Last Sunday, I left the still-humming-about-the-Oscars newsroom around 1 a.m. to find myself alone in the dark canyons of K Street. No people. No cabs.

It wasn’t the savviest city move I’ve ever made. As I walked up and down the lonely streets for the next 10 minutes, jumping at my own shadow, I berated myself for not taking my friend’s advice to, in her words, “uber” home.

The mobile-app car company Uber has been around for just more than two years and is finally reaching verbification status (verbification: (n) when a technology name transforms into an action, as in, “Google verbification”).

Based in cities across the United States, and soon to be abroad, Uber allows people to check in on a cellphone app, locate nearby luxury cars and order one for a quick ride. It has quickly become a favorite transportation mode for young urbanites — often faster than hailing a cab, offering a more upscale ride and payable by the credit card information stored in the app.

Users download the free app on their phones, and when they need a ride, they hit the button and, a few minutes later, a car will pull up at their location. There’s a minimum $15 charge, and the price depends on distance plus time (so traffic jams will add to the cost). There have been reports of some app glitches, catching users signed out and car-less. But for the most part, ratings are exuberantly positive.

Uber is a boon for luxury car drivers looking to pick up extra rides between calls from regular customers. Uber does not own any cars; car companies sign a contract with the San Francisco-based tech start-up. One group is not happy with the company: D.C. taxicabs, saying the company operates outside legal guidelines. The Washington Post has written about the regulatory no man’s land the company exists in.

Gray area or not, the company has tapped into the growing trend of connecting us through smartphone technology to a service nearby. A recent study by the Pew Research Center reports that 28 percent of adults use location-based services, and the number is almost double for smartphone users. More technology companies are pushing users to add geo-location to their services, but the question lingers: Does it really improve or does it invade our lives?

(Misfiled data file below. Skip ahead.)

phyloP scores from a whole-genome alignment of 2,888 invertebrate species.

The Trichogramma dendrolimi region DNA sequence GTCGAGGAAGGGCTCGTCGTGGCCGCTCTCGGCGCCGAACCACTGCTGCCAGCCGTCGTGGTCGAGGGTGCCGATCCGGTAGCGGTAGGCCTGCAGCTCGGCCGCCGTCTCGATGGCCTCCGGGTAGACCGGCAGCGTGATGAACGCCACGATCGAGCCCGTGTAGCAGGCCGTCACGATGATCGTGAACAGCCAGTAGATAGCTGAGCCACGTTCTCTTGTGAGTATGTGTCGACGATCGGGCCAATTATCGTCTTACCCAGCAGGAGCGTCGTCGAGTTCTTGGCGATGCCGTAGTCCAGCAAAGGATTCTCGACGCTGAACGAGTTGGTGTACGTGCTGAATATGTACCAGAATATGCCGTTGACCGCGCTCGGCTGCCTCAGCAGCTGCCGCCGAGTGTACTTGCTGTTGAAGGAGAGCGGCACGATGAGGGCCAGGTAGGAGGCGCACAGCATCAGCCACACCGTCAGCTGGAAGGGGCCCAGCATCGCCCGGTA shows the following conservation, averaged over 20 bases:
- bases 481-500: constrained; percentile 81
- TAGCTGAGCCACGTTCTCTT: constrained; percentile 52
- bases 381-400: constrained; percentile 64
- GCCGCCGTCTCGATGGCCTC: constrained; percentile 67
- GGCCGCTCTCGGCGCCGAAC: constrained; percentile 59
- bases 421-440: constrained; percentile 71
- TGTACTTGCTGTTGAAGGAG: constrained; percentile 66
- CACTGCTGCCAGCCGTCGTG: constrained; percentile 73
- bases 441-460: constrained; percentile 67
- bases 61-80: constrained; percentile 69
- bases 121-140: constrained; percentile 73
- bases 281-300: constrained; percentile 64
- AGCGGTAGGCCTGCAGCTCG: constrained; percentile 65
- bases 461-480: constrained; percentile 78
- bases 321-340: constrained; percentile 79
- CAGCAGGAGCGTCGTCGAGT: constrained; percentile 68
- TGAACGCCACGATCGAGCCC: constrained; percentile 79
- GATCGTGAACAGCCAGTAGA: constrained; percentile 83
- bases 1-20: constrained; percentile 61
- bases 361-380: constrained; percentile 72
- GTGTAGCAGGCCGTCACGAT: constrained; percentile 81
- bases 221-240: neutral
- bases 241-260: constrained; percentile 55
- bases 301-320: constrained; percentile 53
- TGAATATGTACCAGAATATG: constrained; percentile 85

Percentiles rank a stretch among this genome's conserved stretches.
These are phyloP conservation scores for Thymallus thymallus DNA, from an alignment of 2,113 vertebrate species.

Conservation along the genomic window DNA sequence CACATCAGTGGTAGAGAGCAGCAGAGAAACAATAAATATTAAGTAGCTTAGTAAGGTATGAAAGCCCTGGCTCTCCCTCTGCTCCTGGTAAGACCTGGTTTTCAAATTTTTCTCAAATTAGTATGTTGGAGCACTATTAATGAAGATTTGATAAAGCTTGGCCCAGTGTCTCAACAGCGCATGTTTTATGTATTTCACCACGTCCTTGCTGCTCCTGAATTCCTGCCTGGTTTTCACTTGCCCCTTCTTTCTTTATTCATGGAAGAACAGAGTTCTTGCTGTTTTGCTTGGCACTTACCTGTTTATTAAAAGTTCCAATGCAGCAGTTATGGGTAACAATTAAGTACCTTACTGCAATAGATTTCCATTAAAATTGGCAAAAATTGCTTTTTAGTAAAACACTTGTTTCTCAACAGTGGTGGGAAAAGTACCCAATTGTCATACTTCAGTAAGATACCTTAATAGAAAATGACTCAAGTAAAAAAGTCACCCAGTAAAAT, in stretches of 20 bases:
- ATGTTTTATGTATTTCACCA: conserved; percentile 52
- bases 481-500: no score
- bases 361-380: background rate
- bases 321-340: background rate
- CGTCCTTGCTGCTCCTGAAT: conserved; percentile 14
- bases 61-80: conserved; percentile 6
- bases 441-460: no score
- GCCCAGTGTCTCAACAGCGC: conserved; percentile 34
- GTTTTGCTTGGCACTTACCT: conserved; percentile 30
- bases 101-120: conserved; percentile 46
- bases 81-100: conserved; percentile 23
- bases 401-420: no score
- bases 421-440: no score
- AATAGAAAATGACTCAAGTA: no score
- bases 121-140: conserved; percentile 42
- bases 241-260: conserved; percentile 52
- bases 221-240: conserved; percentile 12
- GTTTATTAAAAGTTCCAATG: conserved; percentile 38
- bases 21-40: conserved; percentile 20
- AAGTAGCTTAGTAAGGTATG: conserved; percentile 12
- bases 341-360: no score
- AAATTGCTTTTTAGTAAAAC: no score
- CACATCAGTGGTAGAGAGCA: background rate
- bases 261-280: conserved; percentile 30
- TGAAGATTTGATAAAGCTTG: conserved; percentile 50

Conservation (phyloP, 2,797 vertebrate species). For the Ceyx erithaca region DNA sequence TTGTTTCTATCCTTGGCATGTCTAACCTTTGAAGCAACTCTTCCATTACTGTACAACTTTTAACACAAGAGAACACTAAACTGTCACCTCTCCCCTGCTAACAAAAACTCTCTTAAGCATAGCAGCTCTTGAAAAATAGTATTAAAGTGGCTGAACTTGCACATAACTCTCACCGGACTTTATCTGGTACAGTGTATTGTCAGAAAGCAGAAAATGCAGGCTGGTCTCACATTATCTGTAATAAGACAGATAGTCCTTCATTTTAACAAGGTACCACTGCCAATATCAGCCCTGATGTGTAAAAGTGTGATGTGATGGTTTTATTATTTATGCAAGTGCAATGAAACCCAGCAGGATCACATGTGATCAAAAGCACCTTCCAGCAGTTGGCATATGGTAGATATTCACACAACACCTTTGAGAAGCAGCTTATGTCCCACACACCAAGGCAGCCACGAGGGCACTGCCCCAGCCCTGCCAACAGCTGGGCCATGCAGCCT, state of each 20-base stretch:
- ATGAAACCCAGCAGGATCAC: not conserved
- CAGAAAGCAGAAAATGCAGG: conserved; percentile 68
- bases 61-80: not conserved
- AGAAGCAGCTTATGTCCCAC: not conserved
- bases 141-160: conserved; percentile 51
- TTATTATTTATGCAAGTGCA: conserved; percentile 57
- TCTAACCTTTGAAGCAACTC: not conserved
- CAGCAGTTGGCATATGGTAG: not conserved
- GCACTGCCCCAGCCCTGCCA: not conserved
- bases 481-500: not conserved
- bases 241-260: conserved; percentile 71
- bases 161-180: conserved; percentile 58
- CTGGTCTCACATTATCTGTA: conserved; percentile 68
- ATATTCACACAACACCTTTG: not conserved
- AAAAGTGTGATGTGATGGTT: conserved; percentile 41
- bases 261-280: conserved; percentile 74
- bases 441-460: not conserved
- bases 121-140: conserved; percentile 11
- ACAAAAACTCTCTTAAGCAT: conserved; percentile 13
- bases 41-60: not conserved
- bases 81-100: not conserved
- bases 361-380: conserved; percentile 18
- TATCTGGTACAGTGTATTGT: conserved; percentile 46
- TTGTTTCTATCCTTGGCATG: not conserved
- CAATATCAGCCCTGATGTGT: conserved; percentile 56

Giving your location to technological servers is easily understood. Standing in the middle of an unknown city, it seems something of a small miracle to pull up Google Maps, press the arrow button and see that pale blue dot, which represents you center on a map.

But always having some satellite in the sky able to tilt and twist to locate you on any spot on Earth is disconcerting, particularly to privacy advocates. There are articles debating whether geotagging photographs uploaded to Flickr endangers children by making their location known to possible predators; reports on thieves who can find empty houses, thanks to Foursquare check-ins; and one recently shuttered site named I Can Stalk U that used TwitPic to pinpoint your location.

But there is no overwhelming evidence that offering intimate knowledge to technology companies winds up imperiling users. There’s only a whiff of possible danger. As with so much of our delicate dance with technology, the ease of these products continues to allow for small compromises. We hardly notice how much personal information we trade until we’re already far down the road.

That road seems a lot safer though than a lonely street corner in the middle of the night. Giving my location to a car company able to swoop in and drive me home safely seems a pretty small fare to pay.